Just to be clear… Q4LT does not have a materialistic perspective of reality or the metaphysical.

We find the perspective of the majority of materialist scientists to be largely and substantially… underwhelming. However, we don’t particularly enjoy taking the stance that “consciousness is everything so the details of physicality are all secondary noises that aren’t all that interesting or important”. We believe that materialism can only be discarded in the future by utilizing the widest data sets, identifying the broadest patterns, and going deeper into the mechanics of a “mystical” phenomenon while merging biochemical and bioelectrical properties in a synchronous fashion.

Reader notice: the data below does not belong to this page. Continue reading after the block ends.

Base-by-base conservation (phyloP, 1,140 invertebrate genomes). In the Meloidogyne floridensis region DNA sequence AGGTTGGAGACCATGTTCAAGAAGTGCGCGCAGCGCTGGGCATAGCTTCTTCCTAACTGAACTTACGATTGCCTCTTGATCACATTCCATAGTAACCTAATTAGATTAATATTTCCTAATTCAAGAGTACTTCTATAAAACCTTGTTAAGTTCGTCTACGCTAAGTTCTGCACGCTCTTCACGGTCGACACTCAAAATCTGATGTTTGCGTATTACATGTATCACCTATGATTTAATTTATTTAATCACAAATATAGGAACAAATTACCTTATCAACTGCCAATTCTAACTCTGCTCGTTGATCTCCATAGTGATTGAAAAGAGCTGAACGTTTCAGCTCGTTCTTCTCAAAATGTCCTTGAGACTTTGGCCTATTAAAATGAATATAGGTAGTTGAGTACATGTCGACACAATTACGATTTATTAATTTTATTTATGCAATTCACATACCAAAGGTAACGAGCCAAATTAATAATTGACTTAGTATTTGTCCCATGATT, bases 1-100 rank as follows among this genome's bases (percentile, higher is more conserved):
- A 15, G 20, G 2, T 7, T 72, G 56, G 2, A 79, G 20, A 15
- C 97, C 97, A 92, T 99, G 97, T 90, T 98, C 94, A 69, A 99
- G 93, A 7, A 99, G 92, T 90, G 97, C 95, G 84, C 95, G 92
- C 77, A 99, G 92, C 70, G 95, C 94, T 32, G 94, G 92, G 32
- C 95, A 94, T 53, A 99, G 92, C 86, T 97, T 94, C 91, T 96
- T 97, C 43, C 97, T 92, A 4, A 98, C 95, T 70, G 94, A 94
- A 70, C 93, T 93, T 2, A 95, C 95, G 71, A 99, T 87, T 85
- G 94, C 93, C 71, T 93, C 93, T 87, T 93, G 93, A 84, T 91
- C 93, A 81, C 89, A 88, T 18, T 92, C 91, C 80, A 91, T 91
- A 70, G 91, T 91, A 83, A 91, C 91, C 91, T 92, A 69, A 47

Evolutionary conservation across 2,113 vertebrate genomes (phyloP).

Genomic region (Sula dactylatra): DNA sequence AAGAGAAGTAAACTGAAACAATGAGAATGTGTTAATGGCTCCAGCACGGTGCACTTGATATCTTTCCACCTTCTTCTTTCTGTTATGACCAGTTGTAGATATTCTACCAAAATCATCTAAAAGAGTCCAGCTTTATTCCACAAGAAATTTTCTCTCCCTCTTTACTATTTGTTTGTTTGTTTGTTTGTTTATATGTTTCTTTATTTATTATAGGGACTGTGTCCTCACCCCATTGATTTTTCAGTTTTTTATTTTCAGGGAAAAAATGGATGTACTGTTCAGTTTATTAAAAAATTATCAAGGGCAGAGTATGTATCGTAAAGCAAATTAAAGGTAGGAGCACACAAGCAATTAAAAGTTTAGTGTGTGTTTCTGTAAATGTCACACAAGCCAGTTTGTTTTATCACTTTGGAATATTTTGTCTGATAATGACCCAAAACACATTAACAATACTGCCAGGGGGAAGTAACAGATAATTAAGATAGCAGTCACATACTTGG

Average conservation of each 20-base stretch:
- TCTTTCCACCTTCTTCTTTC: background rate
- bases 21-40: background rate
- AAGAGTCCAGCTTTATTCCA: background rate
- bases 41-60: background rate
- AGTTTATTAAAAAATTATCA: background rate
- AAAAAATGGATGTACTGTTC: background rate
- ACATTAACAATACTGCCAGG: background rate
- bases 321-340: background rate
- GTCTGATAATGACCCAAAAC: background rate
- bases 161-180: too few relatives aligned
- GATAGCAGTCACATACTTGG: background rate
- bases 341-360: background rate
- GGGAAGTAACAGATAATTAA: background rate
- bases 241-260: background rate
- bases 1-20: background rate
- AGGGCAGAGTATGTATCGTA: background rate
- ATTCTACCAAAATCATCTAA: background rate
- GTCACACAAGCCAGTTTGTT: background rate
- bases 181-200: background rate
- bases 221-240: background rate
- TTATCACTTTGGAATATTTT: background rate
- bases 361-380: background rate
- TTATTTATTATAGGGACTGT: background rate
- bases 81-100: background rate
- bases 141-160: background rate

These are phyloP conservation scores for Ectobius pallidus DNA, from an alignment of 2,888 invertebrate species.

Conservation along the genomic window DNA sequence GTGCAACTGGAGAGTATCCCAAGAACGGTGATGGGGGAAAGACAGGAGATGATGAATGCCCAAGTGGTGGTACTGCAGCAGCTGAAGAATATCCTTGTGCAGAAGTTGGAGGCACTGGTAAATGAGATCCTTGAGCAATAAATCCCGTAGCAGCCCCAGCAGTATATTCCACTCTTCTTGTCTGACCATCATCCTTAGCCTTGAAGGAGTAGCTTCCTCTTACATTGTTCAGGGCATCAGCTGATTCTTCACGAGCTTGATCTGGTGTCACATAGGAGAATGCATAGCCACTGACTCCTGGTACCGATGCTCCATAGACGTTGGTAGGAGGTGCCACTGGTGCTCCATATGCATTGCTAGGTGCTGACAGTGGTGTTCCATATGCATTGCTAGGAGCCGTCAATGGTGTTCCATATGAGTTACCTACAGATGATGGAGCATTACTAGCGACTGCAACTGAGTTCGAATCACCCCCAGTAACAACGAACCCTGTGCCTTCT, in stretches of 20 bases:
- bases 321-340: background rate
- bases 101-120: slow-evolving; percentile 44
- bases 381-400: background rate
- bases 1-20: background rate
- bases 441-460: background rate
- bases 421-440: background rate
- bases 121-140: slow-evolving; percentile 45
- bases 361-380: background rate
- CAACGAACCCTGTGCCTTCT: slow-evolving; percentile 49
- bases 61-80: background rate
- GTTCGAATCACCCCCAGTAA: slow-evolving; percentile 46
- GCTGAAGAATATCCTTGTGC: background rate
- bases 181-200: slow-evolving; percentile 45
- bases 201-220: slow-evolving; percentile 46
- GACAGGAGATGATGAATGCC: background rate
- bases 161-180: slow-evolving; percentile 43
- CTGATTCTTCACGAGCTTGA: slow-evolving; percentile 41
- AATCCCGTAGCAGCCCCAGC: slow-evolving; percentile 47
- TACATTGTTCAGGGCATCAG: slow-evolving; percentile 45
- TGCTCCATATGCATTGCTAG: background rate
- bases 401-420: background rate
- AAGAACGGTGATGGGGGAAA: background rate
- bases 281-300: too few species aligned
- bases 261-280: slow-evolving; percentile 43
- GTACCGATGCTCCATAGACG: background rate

“Consciousness” is a tricky topic but our perception of it is that the closest physically measurable layer to better understand the complexity of consciousness has to do with electricity and magnetism. This is why we weren’t completely in agreement with the Kastrup/Kelly stance that blood flow changes via fMRI provided definitive proof of a counter argument against materialism. We propose that during altered states of consciousness, the electromagnetic changes of the brain and body are robust coinciding synchronously with the biochemical release that coincides with the changes in perception. This doesn’t inherently explain the said phenomena but more so applies measurable correlates to the experience. There will always be cases of experiences that don’t appear to correlate with the activity of the physical body such as the NDE of Dr. Eben Alexander. However, that doesn’t automatically equate to all or even the majority of mystical experiences as having no correlation with measurable changes in the brain/body.